Viswanathan Anand retained the world title in a bruising match with Veselin Topalov.

Hou Yifan, at 16, became the youngest world champion in history when she won the women’s crown in December.

Kirsan Ilyumzhinov, who has been president of the World Chess Federation since 1995, won re-election despite a challenge from Anatoly Karpov, the former world champion. One of the stranger aspects of the campaign was that Garry Kasparov, another former champion, traveled the globe to support Karpov, his old rival.

In a first, Magnus Carlsen, the world’s top-ranked player, became a spokesman and a model, along with the actress Liv Tyler, for G-Star Raw, a Dutch clothing company.

Three men who shaped the game died: Vasily Smyslov, the seventh world champion, in March, at age 89; Andor Lilienthal, one of the 27 original grandmasters, in May, at 99; and Bent Larsen, among the most successful tournament players ever, in September, at 75.

Florencio Campomanes, who led the world federation from 1982 to 1995 — and made the controversial decision to stop Karpov and Kasparov’s first title match — died in May at 83.

In November, Larry Evans, a five-time United States champion, a prolific writer and a former second of Bobby Fischer, died at 78.

In the oddest story of the year, Fischer’s body was exhumed in Iceland for a paternity test in a fight over his estate. Fischer, who died in 2008, left no will, and the test determined that he was not the father of a 9-year-old Filipino girl whose mother was seeking part of the estate.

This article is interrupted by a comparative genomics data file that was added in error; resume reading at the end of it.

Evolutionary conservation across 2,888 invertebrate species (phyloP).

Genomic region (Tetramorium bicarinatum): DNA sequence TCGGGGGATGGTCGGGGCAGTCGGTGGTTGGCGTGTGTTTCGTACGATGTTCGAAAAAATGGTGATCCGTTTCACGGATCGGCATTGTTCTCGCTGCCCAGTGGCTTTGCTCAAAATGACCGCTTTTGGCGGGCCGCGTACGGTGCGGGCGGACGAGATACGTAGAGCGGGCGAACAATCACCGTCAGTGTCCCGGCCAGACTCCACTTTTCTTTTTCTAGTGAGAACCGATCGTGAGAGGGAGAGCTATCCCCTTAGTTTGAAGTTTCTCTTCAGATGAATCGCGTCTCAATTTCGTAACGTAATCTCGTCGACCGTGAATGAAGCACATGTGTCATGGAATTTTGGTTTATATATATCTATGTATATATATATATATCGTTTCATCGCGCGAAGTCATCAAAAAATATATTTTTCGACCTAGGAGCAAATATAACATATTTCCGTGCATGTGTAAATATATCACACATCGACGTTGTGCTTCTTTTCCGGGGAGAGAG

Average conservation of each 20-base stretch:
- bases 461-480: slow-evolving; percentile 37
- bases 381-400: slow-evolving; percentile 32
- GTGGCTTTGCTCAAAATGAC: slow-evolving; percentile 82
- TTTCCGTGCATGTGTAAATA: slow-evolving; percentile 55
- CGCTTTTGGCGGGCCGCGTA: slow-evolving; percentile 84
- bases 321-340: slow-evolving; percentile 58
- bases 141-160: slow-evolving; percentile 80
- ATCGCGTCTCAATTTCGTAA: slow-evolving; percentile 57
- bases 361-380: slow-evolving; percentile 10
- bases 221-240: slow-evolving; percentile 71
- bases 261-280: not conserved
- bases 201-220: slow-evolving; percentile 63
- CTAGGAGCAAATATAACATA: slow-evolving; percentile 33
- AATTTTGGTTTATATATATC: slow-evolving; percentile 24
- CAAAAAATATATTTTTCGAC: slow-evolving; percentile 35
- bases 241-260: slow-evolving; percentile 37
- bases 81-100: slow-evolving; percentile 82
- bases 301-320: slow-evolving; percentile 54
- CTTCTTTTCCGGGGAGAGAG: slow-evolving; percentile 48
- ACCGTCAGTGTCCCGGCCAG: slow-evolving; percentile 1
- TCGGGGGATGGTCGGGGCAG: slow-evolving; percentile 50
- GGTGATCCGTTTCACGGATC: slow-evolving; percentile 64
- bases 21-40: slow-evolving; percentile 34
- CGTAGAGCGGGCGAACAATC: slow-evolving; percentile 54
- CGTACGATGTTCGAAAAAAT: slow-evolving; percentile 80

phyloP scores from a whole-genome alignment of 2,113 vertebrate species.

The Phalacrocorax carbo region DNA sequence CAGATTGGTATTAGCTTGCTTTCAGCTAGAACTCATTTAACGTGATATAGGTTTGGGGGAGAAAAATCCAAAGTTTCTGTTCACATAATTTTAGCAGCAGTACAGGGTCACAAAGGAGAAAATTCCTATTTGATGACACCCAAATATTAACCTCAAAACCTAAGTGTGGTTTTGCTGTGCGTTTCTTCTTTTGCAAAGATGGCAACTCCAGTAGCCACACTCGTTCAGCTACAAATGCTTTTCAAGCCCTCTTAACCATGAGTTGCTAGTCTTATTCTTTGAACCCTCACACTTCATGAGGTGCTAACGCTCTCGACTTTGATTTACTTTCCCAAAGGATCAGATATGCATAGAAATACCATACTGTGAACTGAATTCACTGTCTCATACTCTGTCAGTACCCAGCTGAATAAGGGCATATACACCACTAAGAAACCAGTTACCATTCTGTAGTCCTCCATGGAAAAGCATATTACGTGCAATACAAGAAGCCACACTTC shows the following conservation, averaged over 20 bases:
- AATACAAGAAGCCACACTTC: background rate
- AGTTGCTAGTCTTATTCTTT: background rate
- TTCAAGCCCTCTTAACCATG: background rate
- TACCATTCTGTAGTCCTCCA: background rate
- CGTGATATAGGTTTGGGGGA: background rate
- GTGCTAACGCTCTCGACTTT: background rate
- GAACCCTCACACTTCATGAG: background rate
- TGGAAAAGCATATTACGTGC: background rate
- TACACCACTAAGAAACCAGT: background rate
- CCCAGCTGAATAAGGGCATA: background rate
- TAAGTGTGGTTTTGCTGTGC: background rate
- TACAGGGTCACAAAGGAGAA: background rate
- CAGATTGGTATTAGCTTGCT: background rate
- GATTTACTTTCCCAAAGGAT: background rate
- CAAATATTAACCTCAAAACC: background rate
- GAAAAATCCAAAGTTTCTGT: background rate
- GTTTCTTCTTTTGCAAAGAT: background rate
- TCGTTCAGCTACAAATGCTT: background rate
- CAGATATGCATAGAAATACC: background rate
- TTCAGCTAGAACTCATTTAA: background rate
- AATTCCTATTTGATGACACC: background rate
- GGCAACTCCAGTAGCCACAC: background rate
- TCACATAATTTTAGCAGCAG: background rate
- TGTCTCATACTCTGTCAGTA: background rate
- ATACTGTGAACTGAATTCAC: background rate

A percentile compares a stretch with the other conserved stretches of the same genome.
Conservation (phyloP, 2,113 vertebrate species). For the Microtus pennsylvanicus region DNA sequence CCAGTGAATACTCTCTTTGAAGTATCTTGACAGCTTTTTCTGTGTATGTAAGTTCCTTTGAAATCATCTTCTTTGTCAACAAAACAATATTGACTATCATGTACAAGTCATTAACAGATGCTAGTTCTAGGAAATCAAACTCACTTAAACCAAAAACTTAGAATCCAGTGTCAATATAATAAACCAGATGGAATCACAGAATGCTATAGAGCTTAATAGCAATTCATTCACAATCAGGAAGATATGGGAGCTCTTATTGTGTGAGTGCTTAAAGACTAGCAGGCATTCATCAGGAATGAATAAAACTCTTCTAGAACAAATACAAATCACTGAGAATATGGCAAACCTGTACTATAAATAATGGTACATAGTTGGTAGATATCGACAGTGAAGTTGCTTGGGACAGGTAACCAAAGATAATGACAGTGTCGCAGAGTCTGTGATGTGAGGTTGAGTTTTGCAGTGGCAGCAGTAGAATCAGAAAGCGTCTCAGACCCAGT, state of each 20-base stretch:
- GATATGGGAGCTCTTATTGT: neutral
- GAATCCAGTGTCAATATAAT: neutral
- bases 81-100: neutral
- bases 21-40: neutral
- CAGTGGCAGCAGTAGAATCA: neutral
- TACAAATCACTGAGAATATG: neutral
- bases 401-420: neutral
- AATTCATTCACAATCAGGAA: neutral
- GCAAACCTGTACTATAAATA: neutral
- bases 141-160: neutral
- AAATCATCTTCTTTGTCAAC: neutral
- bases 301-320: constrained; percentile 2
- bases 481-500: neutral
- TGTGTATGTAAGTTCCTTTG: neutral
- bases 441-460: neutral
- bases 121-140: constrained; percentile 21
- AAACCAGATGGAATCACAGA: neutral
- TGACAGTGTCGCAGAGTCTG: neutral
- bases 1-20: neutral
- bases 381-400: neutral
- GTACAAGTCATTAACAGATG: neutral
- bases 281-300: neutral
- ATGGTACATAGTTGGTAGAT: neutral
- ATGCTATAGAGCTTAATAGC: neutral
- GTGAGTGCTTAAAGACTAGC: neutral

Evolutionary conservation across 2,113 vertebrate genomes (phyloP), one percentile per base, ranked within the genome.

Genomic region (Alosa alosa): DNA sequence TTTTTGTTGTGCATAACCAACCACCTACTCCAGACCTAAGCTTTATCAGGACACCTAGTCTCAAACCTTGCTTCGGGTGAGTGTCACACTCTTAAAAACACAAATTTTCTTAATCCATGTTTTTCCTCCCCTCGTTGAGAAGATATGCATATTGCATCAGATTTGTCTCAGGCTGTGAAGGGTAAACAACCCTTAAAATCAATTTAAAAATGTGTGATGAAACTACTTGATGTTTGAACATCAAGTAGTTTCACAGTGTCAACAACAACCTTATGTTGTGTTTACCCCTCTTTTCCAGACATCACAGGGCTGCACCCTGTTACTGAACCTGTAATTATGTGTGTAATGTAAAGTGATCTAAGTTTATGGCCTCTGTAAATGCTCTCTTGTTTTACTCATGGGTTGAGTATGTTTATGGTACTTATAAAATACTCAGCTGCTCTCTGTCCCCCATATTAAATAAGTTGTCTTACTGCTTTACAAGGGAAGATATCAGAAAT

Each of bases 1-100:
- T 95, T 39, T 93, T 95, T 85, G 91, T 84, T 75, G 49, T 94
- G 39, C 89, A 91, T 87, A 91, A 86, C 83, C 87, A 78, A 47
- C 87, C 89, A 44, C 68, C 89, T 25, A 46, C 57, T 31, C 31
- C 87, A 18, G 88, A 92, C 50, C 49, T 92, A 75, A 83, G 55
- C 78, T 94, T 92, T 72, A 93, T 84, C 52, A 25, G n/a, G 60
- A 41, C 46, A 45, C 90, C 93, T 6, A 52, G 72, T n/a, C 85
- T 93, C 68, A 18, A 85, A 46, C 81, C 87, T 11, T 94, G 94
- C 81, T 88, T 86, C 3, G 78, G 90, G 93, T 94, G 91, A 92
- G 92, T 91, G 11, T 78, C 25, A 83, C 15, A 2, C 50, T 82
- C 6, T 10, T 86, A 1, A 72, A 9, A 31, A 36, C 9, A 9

Hikaru Nakamura, now 23, who eight years ago broke Fischer’s record as the youngest American player to become a grandmaster, began to live up to his promise and broke into the world’s top 10.

Ray Robson, in turn, broke Nakamura’s record, qualifying as a grandmaster at the age of 14 years, 11 months and 16 days.

Nakamura produced one of the year’s best games in January, when he beat Boris Gelfand at the World Team Chess Championship. In the far left diagram, Gelfand had just blundered with 24 dc7, which allowed Nakamura a series of spectacular moves as he left his queen en prise.

The game continued, 24 … Ne1 25 Qe1 (25 cd8/Q? g2!) g2 26 Kg2 Rg7 27 Kh1 Bh3 28 Bf1 (28 cd8/Q? Bg2!) Qd3 29 Ne5 (29 Bd3? Bg2!) Bf1 30 Qf1 Qc3 31 Rc1 Qe5 32 c8/Q Rc8 33 Rc8 Qe6, and Gelfand resigned, as he was down a piece.

The end of a game in the European championship between Mikhail Krasenkow of Poland and Baadur Jobava of Georgia was also a spectacle, with Jobava ensnaring Krasenkow’s king in a mating net.

In the other diagram, after 20 gf5, the game ended 20 … Nc4 21 Ncb5 ef5 22 Be2 d5 23 ed5 Bd5 24 b3 a6 25 Bc4 Qb7 26 Nc7 Bc4 27 Rc4 b5 28 Rcc1 Rd4 29 Na8 Qa8 30 Rc7 Re4 31 Rd1 Nd5 32 Rd7 Re3 33 Qg2 Bd4 34 Rd4 Re1 35 Qf1 Ne3, and Krasenkow resigned because after 36 Rd8 Kg7 37 R7d7 Kh6, White could not have avoided checkmate.